The Marathon Conspiracy by Gary Corby

Standard

MarathonConspiracy Digital Review: 1.

The Marathon Conspiracy is the fourth out­ing for ancient Greek proto-sleuth Nicolaos, and the first since his debut to spend much time in Athens. I was inter­ested to see how this went as the first time I thought Gary Corby’s Athens wasn’t quite as grim as I’d ima­gined it.

Either I’ve lightened up, or else this time round Athens is a little more cyn­ical. Not a lot, but it feels more like a func­tion­ing city. One of the reas­ons is that the book has a bit more depth in the lives of the cit­izens, par­tic­u­larly the women. The story is that the body of Hippias, last tyr­ant of Athens is found by two girls stay­ing at the temple in Brauron, in the east of Athens’s ter­rit­ory. However it seems that a scroll found with the body has gone miss­ing and one of the girls is found murdered. Nicolaos is put on the case to find out what the truth about the body is, and if the other girl is dead or captured.

The set­ting at the sanc­tu­ary in Brauron means that the female side of Athens is an import­ant part of the story. This poses a couple of prob­lems. One is that female his­tory for the period is poor. History was writ­ten by men, for men, about men. Women don’t appear much in it. Gary Corby has done an excel­lent job nego­ti­at­ing his way round this, but he also has another big­ger problem.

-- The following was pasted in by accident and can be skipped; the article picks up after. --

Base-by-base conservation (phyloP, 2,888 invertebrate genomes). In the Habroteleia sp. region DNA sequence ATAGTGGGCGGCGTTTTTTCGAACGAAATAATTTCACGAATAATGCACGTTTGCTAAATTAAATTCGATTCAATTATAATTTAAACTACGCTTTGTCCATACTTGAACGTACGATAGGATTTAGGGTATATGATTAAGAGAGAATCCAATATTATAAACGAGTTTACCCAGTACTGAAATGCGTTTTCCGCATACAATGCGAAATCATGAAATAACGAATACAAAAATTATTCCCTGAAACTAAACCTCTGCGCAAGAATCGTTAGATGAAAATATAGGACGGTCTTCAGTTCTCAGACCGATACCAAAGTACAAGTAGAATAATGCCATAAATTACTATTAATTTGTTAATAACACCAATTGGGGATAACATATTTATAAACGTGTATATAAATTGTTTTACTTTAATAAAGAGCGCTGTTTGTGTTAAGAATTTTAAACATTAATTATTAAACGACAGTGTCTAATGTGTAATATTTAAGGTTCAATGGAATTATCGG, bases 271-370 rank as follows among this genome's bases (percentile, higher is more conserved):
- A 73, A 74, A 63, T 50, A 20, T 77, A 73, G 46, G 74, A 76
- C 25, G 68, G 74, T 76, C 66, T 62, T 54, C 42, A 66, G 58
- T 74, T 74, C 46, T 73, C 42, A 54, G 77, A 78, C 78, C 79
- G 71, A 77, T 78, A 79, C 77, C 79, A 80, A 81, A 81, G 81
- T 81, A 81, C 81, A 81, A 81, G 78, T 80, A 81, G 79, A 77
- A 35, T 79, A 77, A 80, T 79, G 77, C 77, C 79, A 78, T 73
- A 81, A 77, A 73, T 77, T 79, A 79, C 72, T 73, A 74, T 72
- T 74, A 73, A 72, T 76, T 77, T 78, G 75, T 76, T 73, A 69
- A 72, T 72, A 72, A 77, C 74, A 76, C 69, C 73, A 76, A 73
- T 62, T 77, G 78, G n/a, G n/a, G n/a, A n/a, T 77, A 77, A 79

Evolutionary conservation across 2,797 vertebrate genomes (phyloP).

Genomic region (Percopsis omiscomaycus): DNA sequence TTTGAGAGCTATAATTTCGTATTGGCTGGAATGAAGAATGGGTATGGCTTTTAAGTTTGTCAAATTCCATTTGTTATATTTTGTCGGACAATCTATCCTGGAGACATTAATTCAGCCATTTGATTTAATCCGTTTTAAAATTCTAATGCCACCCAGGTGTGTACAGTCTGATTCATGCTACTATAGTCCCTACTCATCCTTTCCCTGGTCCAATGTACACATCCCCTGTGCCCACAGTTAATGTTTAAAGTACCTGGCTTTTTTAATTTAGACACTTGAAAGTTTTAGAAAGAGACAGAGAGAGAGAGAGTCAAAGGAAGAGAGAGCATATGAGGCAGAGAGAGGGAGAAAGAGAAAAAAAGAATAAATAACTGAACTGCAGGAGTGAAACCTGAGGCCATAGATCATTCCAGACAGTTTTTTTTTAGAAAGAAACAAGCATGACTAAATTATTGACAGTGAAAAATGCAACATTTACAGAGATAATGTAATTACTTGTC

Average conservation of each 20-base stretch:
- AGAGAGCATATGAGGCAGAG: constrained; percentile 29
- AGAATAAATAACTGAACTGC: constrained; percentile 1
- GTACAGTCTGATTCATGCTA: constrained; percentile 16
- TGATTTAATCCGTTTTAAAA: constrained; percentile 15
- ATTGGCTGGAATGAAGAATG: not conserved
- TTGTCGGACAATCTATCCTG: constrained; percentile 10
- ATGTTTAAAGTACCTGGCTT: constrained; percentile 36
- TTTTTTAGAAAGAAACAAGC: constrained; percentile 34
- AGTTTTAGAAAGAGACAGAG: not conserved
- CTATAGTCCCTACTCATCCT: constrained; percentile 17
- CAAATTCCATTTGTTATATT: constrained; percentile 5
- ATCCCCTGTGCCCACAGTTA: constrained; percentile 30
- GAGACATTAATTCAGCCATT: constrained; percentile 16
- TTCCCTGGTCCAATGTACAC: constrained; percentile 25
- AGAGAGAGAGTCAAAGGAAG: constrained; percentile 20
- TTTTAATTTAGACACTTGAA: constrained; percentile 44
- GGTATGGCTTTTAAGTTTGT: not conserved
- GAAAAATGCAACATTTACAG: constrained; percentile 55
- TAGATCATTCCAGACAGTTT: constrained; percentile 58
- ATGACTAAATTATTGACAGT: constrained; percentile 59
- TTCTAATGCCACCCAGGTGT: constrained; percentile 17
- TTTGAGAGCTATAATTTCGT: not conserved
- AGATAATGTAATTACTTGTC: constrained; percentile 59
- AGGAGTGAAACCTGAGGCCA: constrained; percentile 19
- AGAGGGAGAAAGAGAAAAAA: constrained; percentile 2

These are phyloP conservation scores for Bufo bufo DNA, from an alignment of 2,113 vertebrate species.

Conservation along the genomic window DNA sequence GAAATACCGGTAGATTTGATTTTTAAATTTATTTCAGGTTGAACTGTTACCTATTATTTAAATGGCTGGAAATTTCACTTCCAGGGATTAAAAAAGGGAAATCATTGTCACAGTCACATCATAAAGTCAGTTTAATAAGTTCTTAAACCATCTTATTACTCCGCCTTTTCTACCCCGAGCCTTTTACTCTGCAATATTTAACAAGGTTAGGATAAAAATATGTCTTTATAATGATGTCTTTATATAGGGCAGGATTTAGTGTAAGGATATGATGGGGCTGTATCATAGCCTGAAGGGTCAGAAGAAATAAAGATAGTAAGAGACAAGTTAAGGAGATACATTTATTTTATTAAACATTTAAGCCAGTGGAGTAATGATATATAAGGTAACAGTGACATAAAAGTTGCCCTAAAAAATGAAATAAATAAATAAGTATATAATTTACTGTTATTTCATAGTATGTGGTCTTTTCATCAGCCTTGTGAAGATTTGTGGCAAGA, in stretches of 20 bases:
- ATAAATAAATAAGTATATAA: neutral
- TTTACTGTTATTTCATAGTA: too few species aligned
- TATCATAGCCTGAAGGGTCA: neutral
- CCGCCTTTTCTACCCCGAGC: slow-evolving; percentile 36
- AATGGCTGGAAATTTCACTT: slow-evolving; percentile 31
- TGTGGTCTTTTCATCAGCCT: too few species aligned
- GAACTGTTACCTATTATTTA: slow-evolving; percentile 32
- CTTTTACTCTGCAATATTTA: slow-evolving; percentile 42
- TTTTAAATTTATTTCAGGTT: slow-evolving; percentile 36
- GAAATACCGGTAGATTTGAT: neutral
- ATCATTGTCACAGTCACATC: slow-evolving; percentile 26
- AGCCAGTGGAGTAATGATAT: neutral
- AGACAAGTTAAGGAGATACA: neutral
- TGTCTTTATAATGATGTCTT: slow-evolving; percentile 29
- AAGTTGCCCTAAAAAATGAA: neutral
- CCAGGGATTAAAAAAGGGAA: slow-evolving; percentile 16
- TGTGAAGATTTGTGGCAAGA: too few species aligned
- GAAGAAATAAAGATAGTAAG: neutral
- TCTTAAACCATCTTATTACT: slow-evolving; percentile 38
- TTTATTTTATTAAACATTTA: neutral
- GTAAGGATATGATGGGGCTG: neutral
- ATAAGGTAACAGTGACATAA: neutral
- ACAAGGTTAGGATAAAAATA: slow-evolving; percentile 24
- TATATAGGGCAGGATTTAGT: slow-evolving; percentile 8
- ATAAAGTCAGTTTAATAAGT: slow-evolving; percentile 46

Being female in ancient Greece was lousy. It was effect­ively a life­time of being treated like a child. A good woman would be indoors weav­ing. It doesn’t sit well with mod­ern sens­ib­il­it­ies. So for example Nicolaos is get­ting mar­ried in the book to long­time squeeze Diotima. They’re both roughly 20s. In real­ity a Greek man 30+ would get mar­ried to a fif­teen year-old. In the books it’s clear that Nico and Diotima’s rela­tion­ship is highly irreg­u­lar. The slightly freak­ish social pos­i­tion of Diotima means that she can take a far more act­ive role in the story than real­ist­ic­ally you’d expect. It works. However while Corby bends real­ity for his heroine, many of the other women in the story have a worse time.

The domestic start to the story made it feel a little slower than the other books for me. Also the set­ting in Athens this time round made the place feel like more famil­iar ter­rit­ory. Nico wasn’t as isol­ated as he has been in The Ionia Sanction or Sacred Games. On the other the con­tinu­ity of the place sug­gests that Nico’s actions could have long-term con­sequences for him, which might add more peril in fol­low­ing books.

The book is a grower and the con­clu­sion works well. The threads are laid out before Corby pulls them together and there’s no dra­matic volte-face so that someone isn’t found to have wildly implaus­ible secret after all. There is per­haps one rev­el­a­tion that the reader doesn’t know about, but it doesn’t affect the main mys­tery. Finishing up, I got the sense that a story with Nicolaos as a Columbo-like fig­ure har­ry­ing and cajol­ing a sus­pect would play to Corby’s strengths of intrigue, social inter­play and his­tor­ical detail.

There could have been a danger that The Marathon Conspiracy would be a retread of The Pericles Commission. It’s not and it looks like the series could build impress­ively. I’m look­ing for­ward to read­ing Death Ex Machina next year.

You can read more reviews of The Marathon Conspiracy at Goodreads.